The 2016 Presidential election season is coming to a boil. For the next year and a half, you're only going to see more and more coverage on the blatant, craven, and obnoxious political ass-kissing underway as both Democrats and Republicans gun for the White House. Here's something to think about, though: while these folks are kissing babies and shaking hands, they're more than likely skipping out on their day jobs. When those days jobs involve a congressional position YOU elected them to, basically they're not, well, doing the jobs you are paying them for.
When you look at a candidate in this light, you couldn't do much worse than Marco Rubio.
Marco Rubio, an adult who is paid by the citizens of Florida to represent their interests in Washington, D.C., isn't doing that much these days. Since taking office in January 2011, Rubio has only been on the Senate floor for 117 of the possible1,347 roll call votes, according to Govtrack.us. That means Rubio has missed 8.7 percent of the votes.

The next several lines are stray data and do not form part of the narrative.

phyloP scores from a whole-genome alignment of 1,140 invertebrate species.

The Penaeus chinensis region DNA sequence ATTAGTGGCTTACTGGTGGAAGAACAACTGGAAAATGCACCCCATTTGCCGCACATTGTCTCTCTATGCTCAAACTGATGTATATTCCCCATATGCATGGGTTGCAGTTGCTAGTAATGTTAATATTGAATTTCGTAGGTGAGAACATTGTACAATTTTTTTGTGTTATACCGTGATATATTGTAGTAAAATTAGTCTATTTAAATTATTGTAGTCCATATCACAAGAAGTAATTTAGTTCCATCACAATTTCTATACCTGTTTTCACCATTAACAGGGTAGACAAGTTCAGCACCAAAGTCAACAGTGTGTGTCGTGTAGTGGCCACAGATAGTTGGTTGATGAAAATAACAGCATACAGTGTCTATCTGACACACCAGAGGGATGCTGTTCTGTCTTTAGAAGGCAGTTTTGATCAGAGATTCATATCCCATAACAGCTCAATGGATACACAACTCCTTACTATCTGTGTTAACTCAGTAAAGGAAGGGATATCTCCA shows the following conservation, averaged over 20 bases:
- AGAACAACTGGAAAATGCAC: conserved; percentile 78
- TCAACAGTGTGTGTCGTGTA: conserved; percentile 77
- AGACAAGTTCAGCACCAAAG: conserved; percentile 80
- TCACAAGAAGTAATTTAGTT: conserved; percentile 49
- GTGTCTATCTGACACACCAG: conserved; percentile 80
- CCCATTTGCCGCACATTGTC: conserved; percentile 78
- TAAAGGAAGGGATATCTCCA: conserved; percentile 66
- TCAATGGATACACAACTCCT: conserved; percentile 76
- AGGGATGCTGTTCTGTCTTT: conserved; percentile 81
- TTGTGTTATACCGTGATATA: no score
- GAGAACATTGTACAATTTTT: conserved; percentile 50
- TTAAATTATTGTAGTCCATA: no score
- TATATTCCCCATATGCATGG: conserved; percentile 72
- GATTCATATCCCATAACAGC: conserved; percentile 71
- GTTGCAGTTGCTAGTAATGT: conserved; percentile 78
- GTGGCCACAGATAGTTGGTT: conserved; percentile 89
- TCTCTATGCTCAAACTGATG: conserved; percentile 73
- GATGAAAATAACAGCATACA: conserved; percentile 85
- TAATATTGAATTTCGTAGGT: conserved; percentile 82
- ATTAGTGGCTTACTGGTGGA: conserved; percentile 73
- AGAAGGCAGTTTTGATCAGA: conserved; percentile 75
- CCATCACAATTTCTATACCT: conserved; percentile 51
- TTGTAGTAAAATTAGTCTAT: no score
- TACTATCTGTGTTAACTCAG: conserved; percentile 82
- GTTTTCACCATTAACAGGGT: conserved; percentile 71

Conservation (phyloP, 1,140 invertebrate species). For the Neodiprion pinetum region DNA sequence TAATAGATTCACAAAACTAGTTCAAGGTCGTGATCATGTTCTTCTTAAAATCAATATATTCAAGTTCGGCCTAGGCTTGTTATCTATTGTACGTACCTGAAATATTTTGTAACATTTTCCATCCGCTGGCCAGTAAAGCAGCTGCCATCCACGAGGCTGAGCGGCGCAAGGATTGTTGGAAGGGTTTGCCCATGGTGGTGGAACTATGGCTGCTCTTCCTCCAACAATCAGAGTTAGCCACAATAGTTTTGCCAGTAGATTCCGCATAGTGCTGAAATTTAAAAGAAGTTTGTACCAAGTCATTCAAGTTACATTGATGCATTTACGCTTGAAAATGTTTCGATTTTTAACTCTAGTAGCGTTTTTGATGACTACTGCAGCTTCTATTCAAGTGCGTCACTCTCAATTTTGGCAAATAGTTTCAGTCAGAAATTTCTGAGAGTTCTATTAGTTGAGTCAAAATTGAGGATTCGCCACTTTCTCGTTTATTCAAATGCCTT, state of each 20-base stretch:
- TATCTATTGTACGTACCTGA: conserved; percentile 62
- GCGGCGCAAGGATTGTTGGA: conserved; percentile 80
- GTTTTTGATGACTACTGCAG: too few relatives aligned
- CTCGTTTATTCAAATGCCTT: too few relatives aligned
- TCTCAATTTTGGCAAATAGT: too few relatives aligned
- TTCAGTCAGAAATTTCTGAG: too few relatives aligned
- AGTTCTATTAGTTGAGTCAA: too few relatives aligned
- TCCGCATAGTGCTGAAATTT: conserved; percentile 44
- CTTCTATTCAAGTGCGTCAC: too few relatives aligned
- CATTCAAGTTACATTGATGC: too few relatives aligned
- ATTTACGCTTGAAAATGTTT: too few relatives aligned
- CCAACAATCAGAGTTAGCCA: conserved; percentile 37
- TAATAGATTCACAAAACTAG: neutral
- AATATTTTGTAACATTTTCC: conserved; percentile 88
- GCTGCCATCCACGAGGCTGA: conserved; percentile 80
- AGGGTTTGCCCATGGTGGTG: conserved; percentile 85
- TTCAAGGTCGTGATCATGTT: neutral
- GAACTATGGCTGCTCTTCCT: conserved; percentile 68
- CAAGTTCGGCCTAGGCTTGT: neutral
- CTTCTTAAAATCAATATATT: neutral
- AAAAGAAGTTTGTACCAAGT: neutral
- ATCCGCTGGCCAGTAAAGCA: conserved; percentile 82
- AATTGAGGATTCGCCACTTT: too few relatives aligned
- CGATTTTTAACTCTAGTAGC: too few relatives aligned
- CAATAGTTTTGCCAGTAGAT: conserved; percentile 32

Govtrack.us says that Rubio's stats are well above the "1.5% among the lifetime records of senators currently serving." So, not too hot. When Politico raised the issue of the Senator's absenteeism last February, a Rubio spokesperson shotgunned out the following statement, which somehow manages to cram a lot between two quote marks:
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“He is one of the only senators with young children who has not moved his family to D.C., and tries to spend as much time in Florida with them as possible,” Rubio spokesman Alex Conant told POLITICO. “In addition to his parental responsibilities, in recent years he’s also had to return to Florida and miss votes due to his mother’s health and civic responsibilities like jury duty.”
If anyone drops his voting attendance on the campaign trail, Rubio does have one sure-fire response: he can just flip the script on Ted Cruz. Rubio's fellow right wing congressional candidate who is looking to lock up on the GOP nomination has an even worse record of showing up for his (tax-payer funded) day job. Cruz missed 10.8 percent of his possible roll call votes between January 2013 and June 2015 — 93 out of a possible 93 out of 861.
Well, there is one other person Rubio could point too with a worse Congressional track record: Senator Barack Obama.
During the president's time in the legislative branch, Obama missed 24.2 percent of the possible roll call votes. Between 2005 and October 2008, that was 314 out of a total 1,300 votes. Again, keep in mind he was running full steam for the White House at the end of that stretch of time.